Arbitrary Arrests Unlawful 

By R.V

There are in-built safeguards to protect the citizen against arbitrary arrests. We have an independent judiciary. So what better safeguards to have Magistrates to monitor arrests in other less serious offences  Mauritius will find itself at odds with its international obligations if it does not wake up and clean the stale provisions on its statute books. Take section 5 (1)(k) of the Constitution which authorizes deprivation of personal liberty in the execution of an order of the Commissioner of Police, upon reasonable suspicion of having engaged in, or being about to engage in, activities likely to cause threat to public safety or public order.

The Human Rights Committee has already found this power to be incompatible with Article 9(3) and (4) of the International Convention against Civil and Political Rights. We cannot, as a signatory to this instrument, remain indifferent to our international obligations. The criminalization of private consensual homosexual acts between adults and the criminalization of defamation are obvious examples of the incompatibility of our statutes with our obligations arising under the treaty.

For the sake of this present article let us stick to section 5(1)(k) of our Constitution. The power to arrest is subject to an order of the Commissioner of Police and must be in relation to a case likely to cause a threat to public safety or public order. Section 5(1)(k) was enacted in a specific context to prevent civil riots and disorder. It appears that it is now being interpreted to cover all kinds of situations where crime is involved. This approach diametrically conflicts with the stand taken by the Supreme Court in the case of Dahoo v Commissioner of Police where it was observed that an arrest may be unlawful even if the arrest was within the powers of the police, if there has been an improper exercise of such powers.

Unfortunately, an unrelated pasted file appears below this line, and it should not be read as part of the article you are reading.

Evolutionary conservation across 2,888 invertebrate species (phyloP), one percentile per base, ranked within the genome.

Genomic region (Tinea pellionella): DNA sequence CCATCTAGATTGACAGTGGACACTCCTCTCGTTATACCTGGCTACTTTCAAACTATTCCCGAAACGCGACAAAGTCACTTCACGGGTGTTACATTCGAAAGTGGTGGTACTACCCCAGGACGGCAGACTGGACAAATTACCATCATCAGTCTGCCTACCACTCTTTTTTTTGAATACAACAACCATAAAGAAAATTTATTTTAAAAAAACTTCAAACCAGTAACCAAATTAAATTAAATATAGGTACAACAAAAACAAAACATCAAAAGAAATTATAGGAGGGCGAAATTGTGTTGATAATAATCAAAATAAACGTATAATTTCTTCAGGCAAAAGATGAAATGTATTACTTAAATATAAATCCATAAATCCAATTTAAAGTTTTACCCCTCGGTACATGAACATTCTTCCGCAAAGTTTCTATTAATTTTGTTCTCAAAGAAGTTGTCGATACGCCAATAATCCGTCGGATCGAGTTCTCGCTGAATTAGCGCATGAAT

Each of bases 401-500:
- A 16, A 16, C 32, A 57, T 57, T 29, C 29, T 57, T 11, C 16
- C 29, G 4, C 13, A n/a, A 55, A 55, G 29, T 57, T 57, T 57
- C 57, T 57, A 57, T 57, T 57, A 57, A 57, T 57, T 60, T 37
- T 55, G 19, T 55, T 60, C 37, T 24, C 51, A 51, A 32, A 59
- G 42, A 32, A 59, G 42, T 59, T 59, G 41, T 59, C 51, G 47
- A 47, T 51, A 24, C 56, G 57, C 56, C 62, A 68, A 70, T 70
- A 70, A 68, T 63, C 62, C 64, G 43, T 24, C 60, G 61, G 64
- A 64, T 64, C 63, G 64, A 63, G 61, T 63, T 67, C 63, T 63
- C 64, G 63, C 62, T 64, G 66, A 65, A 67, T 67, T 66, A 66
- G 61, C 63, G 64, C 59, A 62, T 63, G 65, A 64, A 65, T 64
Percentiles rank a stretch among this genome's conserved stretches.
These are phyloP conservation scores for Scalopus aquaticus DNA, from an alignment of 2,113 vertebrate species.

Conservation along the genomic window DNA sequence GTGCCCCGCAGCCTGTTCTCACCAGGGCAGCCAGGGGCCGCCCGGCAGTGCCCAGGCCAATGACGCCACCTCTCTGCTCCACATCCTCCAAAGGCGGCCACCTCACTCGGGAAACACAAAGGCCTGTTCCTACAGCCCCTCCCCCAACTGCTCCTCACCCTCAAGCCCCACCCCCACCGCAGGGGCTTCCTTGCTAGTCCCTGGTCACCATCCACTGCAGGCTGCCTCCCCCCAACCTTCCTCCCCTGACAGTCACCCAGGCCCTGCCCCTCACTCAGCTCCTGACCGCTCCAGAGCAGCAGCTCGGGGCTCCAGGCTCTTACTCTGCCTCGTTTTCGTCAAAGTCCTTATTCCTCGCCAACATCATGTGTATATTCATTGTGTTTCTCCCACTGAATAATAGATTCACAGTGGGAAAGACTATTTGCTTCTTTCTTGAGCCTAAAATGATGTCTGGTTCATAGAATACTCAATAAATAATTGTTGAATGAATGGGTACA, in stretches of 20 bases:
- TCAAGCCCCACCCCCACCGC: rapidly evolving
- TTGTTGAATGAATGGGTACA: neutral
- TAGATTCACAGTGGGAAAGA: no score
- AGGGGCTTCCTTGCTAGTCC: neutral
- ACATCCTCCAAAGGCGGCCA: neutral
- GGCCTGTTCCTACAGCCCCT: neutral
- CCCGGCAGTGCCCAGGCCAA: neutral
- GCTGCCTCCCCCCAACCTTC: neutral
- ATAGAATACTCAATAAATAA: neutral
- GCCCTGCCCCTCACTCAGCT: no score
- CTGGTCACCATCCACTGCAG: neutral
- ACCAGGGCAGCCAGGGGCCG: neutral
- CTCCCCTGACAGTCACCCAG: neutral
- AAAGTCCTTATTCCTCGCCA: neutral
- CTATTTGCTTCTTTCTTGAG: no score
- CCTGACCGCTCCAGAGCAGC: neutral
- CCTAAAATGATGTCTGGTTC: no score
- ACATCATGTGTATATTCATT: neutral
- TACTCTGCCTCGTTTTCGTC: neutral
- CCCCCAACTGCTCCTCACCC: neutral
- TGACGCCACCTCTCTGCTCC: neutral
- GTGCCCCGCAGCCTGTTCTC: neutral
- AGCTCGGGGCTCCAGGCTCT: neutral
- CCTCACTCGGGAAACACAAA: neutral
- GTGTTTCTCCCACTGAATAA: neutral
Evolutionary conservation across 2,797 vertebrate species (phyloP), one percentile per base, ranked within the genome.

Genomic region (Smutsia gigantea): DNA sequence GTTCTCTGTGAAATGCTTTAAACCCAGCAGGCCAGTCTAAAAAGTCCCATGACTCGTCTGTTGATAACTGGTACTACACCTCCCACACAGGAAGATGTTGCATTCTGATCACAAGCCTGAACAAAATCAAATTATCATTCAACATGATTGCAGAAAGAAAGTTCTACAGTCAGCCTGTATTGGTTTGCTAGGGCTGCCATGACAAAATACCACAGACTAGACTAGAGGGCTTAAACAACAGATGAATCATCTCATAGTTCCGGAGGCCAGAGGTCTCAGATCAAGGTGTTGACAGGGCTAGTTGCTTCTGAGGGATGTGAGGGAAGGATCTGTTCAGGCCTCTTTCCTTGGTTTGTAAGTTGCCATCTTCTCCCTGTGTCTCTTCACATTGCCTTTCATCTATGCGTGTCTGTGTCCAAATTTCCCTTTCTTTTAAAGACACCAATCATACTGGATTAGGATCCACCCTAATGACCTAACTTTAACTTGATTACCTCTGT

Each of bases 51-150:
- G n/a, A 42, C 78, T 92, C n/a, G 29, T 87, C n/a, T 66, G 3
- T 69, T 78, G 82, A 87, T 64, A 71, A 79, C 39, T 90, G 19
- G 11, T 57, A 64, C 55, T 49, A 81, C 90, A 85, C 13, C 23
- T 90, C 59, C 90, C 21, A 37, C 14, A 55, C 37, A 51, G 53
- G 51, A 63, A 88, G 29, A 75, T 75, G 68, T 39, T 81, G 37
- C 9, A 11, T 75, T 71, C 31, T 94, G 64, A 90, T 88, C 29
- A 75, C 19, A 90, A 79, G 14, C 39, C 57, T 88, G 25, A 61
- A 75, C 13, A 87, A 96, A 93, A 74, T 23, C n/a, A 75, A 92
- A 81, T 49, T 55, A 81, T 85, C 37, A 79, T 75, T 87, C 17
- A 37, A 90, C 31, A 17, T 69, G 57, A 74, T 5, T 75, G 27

Regarding the alleged practice of the police in Mauritius to arrest as a matter of course when there is a power provided under an enactment, the Court had this to say: “We indeed feel it appropriate to draw to the attention of the police and of their legal advisers that even where there is a power of arrest it must not be exercised as a matter of course: the discretion to exercise must be exercised in a reasonable manner.”

Arrest may be authorized by law upon reasonable suspicion of a person having committed or about to commit a criminal offence. There must be incriminating evidence against that person in the first instance or at least reasonable cause to suspect that a person may be guilty of an offence warranting his arrest. There is unfortunately a misconception that a person can be arrested for the purpose of an enquiry. That is wrong as such an approach makes total abstraction of the fact that the liberty of a person is a fundamental right guaranteed by the Constitution and cannot be ousted on mere flimsy grounds.

A police officer can arrest a person without the need for a warrant in a number of situations defined by the law. First, under section 22 of the District and Intermediate Courts (Criminal Jurisdiction) Act I cases where a private person may effect an arrest. Second, where a person has been charged of a crime or of dangerous wounds inflicted by the party arrested. Arrest by a private party is provided for in cases where a private person sees a crime being committed or attempted to be committed or a dangerous wound being given. A police officer may arrest any person found to be idle or disorderly or a rogue or vagabond.

There are also other provisions where the police can effect an arrest without a warrant under the Protection from Domestic Violence Act and the Fire Arms Act. An arrest under the Road Traffic Act for a fatal accident can be done only where the Commissioner of Police is satisfied that the driver is not likely to present himself to the court or to the police. There is no mandatory duty on the part of the police to effect an arrest in every case of fatal accident.

Finally, section 13F empowers a police officer to arrest a person whom he suspects is about to commit an offence which will endanger public safety or public order. This section in fact translates section 5(1)(k) of the Constitution into an enactment. In all other cases the police require a warrant signed by a Magistrate to effect an arrest.

So when we hear that the law is an ass, we should be careful. There are in-built safeguards to protect the citizen against arbitrary arrests. We have an independent judiciary. So what better safeguards to have Magistrates to monitor arrests in other less serious offences. 

* Published in print edition on 4 November 2010

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